On another subject, there were some recent rumblings about Lisicki being granted one of the seven wildcard spots for Wimbledon. According to the WTA rules, there is a maximum of six wildcards allowed per year per player, three for main draw. Lisicki had reached her wildcard limit prior to Wimbledon (Indian Wells, Nassau, Miami, Charleston, Stuttgart, and the AEGON Classic).

To clarify, the ITF/Grand Slams have their own set of rules regarding wildcards, which are completely independent of the WTA rules. Grand Slams allow players an unlimited number of wildcards, so Lisicki will not be penalized for Wimbledon, even though she’s gone over the WTA’s wildcard rule limit. The only other potential wildcard that Sabine could get in 2011 would be for the US Open, if her ranking at that time doesn’t allow for direct entry into the tournament. It is confusing to have two sets of rules, but that’s how the rules are currently set up.

Plots and Subplots: A Wimbledon Preview

On the Baseline Tennis News
June 19, 2011

Every Grand Slam has main plots and dramatic sub-plots that conjure up excitement during the fortnight. With Wimbledon set to begin on Monday, the return of the Williams sisters is a main plot that is sure to provide twists and turns with each passing day. Considering the history of these two grass court champions, what better setting to watch this plot unfold than Wimbledon.

Subplot #1: The renewal of the long-standing Williams sisters’ rivalry. It’s been almost two years since Venus and Serena have faced each other in competition (2009 year-end championships). Once considered a boring rivalry, tennis fans now salivate over the possibility of seeing the Williams sisters go head to head once again. Will they meet in the Wimbledon final?

Subplot #2: As the No. 7 seed, Serena Williams is a big question mark heading into Wimbledon. Her ability to regain her top form after a lengthy absence from competition (49 weeks to be exact) is in doubt. Will she beat the odds? Can she pull off a three-peat at Wimbledon?

Subplot #3: Five-time Wimbledon champion Venus Williams will be making her presence known as she embarks on her 16th Wimbledon main draw appearance. She holds the record for the most career Wimbledon match wins for active players (W-L 68-9). No current player on the WTA is more powerful, dominant, or confident on grass than Venus Williams. Can she pull off her sixth (and possibly her last) Wimbledon title at age 31?

As always, Wimbledon’s main story is divided into four sections/quarters, with a full cast of characters in each, ranging from contenders to dark horses.

Wozniacki’s Quarter
Other seeded players in this section: Maria Sharapova (5) Samantha Stosur (10) Julia Goerges (16) Shuai Peng (20) Dominika Cibulkova (24) Jarmila Gajdosova (27) Lucie Safarova (31). 

In the first quarter of the draw, No. 1 seed Caroline Wozniacki takes on Arantxa Parra Santonja of Spain in the opening round (first meeting). Wozniacki is in good form, having won the title in Copenhagan, and is well rested after taking a week off from competition. Wozniacki is coming into Wimbledon as the No.1 ranked player for the third straight time at a Grand Slam and will hold onto her No.1 ranking through week of August 1, extending her reign to 42 weeks at the top of the women’s game.

Is Wimbledon an attainable title for Wozniacki? There are a few things working against her: She hasn’t made it past the fourth round at Wimbledon (2009-2010) and has only one grass court title under her belt (Eastbourne 2009). Wozniacki will likely advance through the early rounds. She could face No. 16 seed Julia Goerges in the round of 16 (H2H 2-2), which may not be a problem for Wozniacki on grass. Goerges lost in the first round of Eastbourne and has suffered with a few injuries prior to that. No. 5 seed Maria Sharapova, a 2004 Wimbledon champion, could face Wozniacki in the quarterfinals (H2H: 3-2/Sharapova), but not before a potential match against No. 10 seed Sam Stosur in the round of 16 (H2H 8-0/Sharapova). Stosur, who surprisingly advanced to the semifinals in Eastbourne (losing to Bartoli), will have her work cut out for her against Sharapova, who has three grass court titles under her belt, including Wimbledon. If Sharapova advances, her true test will come in the semifinals, where she will likely face Serena Williams (H2H: 6-2/Serena). They are 1-1 when it comes to grass court results, having met twice before at Wimbledon (2004 final), and last year (round of 16).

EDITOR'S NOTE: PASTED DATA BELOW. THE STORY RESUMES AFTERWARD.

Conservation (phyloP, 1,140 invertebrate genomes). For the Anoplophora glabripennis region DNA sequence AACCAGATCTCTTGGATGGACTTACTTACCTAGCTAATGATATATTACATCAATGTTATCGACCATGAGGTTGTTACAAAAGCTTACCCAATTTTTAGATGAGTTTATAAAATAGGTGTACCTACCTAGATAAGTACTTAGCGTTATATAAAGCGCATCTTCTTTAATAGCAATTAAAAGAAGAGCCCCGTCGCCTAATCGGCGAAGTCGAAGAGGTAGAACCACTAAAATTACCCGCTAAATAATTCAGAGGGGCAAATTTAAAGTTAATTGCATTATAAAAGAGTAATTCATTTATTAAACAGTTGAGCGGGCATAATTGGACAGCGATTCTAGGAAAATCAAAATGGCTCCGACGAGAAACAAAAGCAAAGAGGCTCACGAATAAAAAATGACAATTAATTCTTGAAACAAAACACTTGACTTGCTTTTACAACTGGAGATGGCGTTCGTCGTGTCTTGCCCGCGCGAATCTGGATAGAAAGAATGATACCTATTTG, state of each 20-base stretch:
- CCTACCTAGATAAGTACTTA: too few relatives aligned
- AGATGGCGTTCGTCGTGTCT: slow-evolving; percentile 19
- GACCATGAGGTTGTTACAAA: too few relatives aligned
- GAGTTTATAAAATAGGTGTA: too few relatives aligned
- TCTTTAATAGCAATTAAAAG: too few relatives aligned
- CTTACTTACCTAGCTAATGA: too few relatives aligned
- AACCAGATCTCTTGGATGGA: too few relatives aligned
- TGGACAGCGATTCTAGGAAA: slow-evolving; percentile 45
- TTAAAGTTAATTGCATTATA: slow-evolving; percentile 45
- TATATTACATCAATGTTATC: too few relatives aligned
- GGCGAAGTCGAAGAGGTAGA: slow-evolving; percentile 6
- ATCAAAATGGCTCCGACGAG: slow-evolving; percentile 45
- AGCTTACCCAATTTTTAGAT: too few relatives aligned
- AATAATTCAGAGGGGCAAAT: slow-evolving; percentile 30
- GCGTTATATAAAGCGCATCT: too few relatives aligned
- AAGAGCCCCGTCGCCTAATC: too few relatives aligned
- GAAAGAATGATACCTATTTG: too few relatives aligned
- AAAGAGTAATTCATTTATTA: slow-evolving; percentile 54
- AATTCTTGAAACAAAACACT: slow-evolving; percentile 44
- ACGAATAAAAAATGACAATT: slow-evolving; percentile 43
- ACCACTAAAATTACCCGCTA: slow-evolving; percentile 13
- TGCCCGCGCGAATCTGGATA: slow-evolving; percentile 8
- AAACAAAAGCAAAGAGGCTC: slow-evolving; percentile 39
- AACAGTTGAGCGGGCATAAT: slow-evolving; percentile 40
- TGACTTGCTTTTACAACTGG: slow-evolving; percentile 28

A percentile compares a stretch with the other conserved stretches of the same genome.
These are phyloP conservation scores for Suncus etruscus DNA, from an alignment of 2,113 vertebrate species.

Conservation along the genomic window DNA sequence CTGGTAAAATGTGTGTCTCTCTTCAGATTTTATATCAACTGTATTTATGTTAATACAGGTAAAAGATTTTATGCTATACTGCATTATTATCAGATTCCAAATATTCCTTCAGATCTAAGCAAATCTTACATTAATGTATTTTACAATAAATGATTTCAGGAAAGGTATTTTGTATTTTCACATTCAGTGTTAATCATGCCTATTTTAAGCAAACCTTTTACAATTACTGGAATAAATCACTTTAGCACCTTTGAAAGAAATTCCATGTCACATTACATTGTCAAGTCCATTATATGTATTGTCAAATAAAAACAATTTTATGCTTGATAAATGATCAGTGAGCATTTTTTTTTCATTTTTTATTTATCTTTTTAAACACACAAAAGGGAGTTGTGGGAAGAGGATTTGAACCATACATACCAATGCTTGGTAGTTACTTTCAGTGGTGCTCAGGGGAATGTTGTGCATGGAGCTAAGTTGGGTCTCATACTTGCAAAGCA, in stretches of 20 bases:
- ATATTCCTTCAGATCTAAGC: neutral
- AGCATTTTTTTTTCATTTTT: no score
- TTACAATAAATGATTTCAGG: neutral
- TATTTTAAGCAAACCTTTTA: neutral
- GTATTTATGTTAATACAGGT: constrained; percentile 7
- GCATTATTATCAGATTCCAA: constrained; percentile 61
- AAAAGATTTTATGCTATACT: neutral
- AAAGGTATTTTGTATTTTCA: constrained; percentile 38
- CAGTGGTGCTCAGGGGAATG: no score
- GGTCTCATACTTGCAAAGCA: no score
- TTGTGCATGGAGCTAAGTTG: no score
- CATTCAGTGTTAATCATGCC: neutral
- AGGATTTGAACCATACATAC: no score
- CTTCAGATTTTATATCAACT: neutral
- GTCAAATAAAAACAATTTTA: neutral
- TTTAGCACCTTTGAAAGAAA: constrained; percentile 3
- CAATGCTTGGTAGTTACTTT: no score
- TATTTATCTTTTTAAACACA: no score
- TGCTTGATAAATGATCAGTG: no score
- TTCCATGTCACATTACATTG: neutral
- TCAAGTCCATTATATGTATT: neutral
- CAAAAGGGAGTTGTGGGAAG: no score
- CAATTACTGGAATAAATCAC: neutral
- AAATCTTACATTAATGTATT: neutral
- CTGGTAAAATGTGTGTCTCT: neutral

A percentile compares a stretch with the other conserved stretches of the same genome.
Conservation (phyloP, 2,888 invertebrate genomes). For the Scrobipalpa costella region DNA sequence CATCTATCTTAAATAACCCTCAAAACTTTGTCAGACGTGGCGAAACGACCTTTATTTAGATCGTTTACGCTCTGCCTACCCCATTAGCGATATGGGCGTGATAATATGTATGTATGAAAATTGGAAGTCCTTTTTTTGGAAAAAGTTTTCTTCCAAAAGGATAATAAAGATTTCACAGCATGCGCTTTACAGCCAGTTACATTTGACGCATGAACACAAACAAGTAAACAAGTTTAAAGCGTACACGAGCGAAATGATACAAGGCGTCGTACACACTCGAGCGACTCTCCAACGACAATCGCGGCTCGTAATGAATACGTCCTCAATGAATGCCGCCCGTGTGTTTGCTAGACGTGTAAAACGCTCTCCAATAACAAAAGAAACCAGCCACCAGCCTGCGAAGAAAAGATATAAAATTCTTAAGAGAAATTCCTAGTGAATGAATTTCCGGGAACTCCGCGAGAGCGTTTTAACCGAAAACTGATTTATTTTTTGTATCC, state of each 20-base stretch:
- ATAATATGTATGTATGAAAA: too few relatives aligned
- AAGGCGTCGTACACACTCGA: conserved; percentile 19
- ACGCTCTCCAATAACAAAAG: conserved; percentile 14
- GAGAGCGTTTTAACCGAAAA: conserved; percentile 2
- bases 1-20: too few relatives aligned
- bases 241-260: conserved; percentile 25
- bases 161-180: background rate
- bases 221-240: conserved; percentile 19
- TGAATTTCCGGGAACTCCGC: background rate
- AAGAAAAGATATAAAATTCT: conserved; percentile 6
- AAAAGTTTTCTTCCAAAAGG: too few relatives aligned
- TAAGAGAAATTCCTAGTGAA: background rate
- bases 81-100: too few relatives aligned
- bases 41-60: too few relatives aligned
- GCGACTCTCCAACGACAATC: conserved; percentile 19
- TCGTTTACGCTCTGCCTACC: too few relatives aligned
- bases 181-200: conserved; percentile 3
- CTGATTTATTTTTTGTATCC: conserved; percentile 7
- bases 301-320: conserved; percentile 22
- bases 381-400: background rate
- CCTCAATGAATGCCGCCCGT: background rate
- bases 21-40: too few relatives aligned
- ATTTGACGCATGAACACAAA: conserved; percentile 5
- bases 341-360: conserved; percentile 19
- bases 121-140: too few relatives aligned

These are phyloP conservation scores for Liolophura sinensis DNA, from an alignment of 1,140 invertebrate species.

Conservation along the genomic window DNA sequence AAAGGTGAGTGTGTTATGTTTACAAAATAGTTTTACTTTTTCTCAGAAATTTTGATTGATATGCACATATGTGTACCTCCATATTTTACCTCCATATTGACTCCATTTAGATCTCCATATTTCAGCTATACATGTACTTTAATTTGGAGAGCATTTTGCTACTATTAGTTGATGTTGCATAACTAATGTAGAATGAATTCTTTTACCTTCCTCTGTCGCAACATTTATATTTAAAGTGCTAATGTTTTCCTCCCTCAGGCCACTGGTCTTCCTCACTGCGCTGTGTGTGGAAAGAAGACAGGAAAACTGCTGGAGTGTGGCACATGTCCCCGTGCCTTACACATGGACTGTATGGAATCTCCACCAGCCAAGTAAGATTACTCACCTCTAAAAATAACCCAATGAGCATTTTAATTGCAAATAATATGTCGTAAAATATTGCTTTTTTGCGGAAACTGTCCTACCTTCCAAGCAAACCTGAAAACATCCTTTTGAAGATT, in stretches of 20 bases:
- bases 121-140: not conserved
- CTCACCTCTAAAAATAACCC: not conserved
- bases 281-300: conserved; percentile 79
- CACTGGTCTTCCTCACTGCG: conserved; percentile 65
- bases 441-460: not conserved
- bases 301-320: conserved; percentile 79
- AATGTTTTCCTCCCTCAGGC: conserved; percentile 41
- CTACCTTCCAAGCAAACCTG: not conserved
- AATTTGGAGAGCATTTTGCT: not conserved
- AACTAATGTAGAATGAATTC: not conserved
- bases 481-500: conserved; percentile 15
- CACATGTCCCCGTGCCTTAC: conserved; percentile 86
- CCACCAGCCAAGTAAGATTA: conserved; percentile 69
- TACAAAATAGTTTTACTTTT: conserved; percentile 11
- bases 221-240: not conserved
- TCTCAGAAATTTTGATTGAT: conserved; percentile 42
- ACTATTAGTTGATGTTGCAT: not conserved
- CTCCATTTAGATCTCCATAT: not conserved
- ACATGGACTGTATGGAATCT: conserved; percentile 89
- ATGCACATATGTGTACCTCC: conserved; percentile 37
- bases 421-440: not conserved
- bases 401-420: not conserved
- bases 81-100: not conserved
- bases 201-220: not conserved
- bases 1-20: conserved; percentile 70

Li Na’s Quarter
Other seeded players in this section: Serena Williams (7) Marion Bartoli (9) Agnieszka Radwanska (13) Ana Ivanovic (18) Flavia Pennetta (21) Maria Kirilenko (26) Bethanie Mattek-Sands USA (30).

In the second quarter of the draw, No. 3 seed Li Na will face Alla Kudryavtseva in the first round (H2H: 1-0/Li Na). We’ve all seen how Li Na shines brightly on the big stages, advancing to the final in the last two Majors. A title at Wimbledon would make her the 8th woman in the Open Era to win Roland Garros and Wimbledon in the same year and the first player since Serena Williams in 2002. Li Na made it to the quarterfinals at Wimbledon in 2006 and 2010. She will likely meet Sabine Lisicki in the second round. Lisicki was granted a wildcard into Wimbledon and has risen 117 points in the rankings since the start of 2011.

Lisicki’s recent grass court title in Birmingham could make her a tricky opponent for Li Na, in addition to her win over Li Na in Stuttgart this year (rd. of 16). But having a French Open title under her belt will likely give Li Na the confidence to go the distance. Bethanie Mattek-Sands could also give Li Na a run for her money in the third round. Marion Bartoli, the 2011 AEGON International champion and 2007 Wimbledon runner-up will likely face Serena Williams in the round of 16 (H2H 2-0/Serena. If Serena advances, she will likely face Li Na in the quarterfinals (H2H: 5-1/Serena). The two also met in the Wimbledon quarterfinals last year. Given Serena’s lengthy absence from tennis, she isn’t the predictable winner that she once was, so this match could go either way. But experience (and stats) could give the edge to Serena.